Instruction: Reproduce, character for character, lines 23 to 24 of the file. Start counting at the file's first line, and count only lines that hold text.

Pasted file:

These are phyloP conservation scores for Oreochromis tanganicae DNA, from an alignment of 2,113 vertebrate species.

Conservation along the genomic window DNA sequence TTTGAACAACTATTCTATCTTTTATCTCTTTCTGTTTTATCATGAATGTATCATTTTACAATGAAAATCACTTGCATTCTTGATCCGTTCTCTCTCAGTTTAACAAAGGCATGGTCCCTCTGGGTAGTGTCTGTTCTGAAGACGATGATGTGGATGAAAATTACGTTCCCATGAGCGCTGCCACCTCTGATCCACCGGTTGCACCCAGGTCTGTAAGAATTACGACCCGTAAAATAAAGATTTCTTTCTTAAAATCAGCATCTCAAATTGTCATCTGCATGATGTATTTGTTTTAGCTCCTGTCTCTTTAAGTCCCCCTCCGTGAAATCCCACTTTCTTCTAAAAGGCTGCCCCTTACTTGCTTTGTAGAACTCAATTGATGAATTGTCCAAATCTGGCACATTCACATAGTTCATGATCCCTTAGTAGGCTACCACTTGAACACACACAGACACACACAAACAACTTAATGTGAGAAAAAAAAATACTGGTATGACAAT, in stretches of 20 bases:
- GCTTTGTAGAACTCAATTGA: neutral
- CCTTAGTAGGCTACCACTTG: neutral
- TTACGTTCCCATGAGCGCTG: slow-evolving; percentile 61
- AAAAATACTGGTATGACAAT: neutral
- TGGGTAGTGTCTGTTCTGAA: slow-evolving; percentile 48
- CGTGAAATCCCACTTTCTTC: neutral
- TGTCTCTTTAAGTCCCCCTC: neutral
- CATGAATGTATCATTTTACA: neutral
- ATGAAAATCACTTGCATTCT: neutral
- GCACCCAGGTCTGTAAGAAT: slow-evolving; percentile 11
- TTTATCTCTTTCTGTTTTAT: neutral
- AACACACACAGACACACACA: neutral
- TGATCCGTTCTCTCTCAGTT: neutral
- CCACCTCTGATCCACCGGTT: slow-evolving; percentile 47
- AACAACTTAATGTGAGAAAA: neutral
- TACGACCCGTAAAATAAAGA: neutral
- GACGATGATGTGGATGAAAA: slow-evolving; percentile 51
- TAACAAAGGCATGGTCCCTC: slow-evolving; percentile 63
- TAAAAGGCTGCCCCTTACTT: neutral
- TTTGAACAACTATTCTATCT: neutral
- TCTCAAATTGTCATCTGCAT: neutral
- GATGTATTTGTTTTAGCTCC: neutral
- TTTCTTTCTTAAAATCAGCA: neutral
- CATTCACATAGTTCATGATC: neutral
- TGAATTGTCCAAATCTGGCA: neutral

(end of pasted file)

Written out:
- TCTCAAATTGTCATCTGCAT: neutral
- GATGTATTTGTTTTAGCTCC: neutral